Anthony Gregorio is the CEO of advertising agency Saatchi & Saatchi Australia, where he oversees offices in Sydney, Melbourne and Adelaide.
1) To kick things off, could you tell us a little about your career background and current role?
I’m a 25-plus year veteran of the industry. I started as a junior client and got my first agency role when I moved to the UK in the early 90’s. I’ve been agency side ever since having worked at both creative independents and multinationals.
Over that time, I’ve worked on pretty much every category you can imagine; from alcohol to biscuits, banks to cars. My current role is CEO of Saatchi and Saatchi Australia.
2) What does a day in the life look like for you? Can you take us through a recent workday?
I’m not sure I have a typical routine and COVID-19 has certainly changed things dramatically. I’d say an ideal workday in the new normal starts with getting an early walk in with my wife and our Jack Russell ‘Rocky’. This always helps put me in a positive frame of mind.
Then I might drive our youngest to school as we are trying to avoid her using public transport. Then it’s a mixture of team calls with staff or clients, from home or office. I get into the office two to three days a week depending on my schedule, as there are some staff in and I enjoy the face to face interaction.
A benefit of the current situation is I’m doing dinner with the family every evening. And, if I’m lucky, I might fit in an episode of something my wife and I are currently watching before bed. Then rinse and repeat.
3) Does your current role allow for flexible or remote working? If so, how does that fit into your life and routine?
Saatchi & Saatchi moved to flexible working (a program called ‘Liberte’ that was implemented across the Publicis Groupe, which Saatchi is a part of) early in 2020. Then COVID hit and we effectively were all working in a flexible way.
I think that the pandemic has shown us that much of what a creative agency does, can be done remotely. However, I think culturally there is no substitute for getting people physically together and I also know that certain times in the creative process, working face to face is imperative to get the best result.
I think even when we get over the immediate health crisis, we will never go back to working exactly the same way as we did pre 2020.
4) What does work-life balance mean to you and how do you work to achieve that goal?
To me, work-life balance is avoiding the stress of your work life, encroaching on your personal life. To that end, I personally think work-life balance is a pipe dream; at least in the corporate, publicly listed environment that is the modern world for most.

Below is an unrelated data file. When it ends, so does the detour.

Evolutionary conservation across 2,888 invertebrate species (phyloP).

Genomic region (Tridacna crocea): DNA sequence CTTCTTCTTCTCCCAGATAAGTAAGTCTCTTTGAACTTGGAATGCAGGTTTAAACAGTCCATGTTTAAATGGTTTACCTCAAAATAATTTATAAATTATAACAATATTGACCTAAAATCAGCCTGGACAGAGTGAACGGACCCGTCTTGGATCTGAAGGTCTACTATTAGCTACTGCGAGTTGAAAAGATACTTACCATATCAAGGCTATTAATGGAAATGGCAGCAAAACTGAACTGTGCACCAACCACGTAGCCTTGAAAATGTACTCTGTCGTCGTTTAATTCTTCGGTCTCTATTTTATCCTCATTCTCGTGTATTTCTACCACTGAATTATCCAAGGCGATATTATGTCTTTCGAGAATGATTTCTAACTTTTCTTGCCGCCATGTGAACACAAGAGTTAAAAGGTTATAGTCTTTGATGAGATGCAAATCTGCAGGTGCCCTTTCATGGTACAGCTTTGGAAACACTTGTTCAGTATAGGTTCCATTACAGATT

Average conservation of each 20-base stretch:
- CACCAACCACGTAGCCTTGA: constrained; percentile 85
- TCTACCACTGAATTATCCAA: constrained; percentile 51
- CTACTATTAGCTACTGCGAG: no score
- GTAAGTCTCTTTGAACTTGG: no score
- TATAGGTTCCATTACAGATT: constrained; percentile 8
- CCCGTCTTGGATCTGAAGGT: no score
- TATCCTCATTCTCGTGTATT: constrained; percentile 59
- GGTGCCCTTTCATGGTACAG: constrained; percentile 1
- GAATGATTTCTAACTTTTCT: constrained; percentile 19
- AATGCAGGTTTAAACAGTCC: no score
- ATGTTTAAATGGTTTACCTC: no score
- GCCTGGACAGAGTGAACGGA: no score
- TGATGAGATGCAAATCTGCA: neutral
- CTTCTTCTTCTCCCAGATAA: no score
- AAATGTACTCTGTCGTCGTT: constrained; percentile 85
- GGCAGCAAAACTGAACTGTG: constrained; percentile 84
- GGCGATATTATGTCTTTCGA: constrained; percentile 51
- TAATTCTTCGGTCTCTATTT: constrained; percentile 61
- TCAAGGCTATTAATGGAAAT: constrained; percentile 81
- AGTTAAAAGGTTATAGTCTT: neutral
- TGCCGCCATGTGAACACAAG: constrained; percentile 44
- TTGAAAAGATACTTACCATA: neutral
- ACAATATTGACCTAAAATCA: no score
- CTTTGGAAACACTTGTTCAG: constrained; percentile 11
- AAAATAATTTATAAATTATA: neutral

The pressure on margin and efficiency gains means you have to work hard to survive. Whilst finding a small window every day for yourself is imperative to keeping you sane on a daily basis, it doesn’t actually give you balance.
I strive to ensure I find windows to unplug and regenerate, because that balances the frenetic pace when I’m ‘on’ at work. Regular holidays and short breaks where you literally do nothing associated with work are crucial to balancing the pressures of the daily grind.
5) In the past 12 months, have you started or stopped any routines or habits to change your life?
I have searched out things from my past that I used to do that made me happy. Playing guitar is one, even if I’m rather quite average at it.
6) Do you have any favourite books, podcasts or newsletters that you’d like to recommend?
The Red Hand Files. A blog by Nick Cave. He answers questions from fans. Insightful, funny and often deeply moving.
For over 30 years I have enjoyed Roy & HG’s satirical, uniquely Aussie, sports-based humour. It hasn’t moved on much, but it still makes me smile.
7) Are there any products, gadgets or apps that you can’t live without?
iPhone and laptop. Two devices that allow you to pretty much do anything from anywhere. Also highly recommend a loop pedal if you’re playing guitar. Helps you sound way better than you are.
8) If you could read an interview about work-life balance by anyone, who would that be?
Barack Obama. Regardless of your politics, he was someone with integrity that had what must be the most stressful job in the world. I’d be interested to know what he did to remain sane.
9) Do you have any last thoughts on work, life or balance that you’d like to share with our readers?
There is an American Indian saying: “courage is fear walking”. In a world full of tension and confusion, there is a lot to be said for waking up each day and just putting one foot in front of the other. Forward momentum is a good thing.
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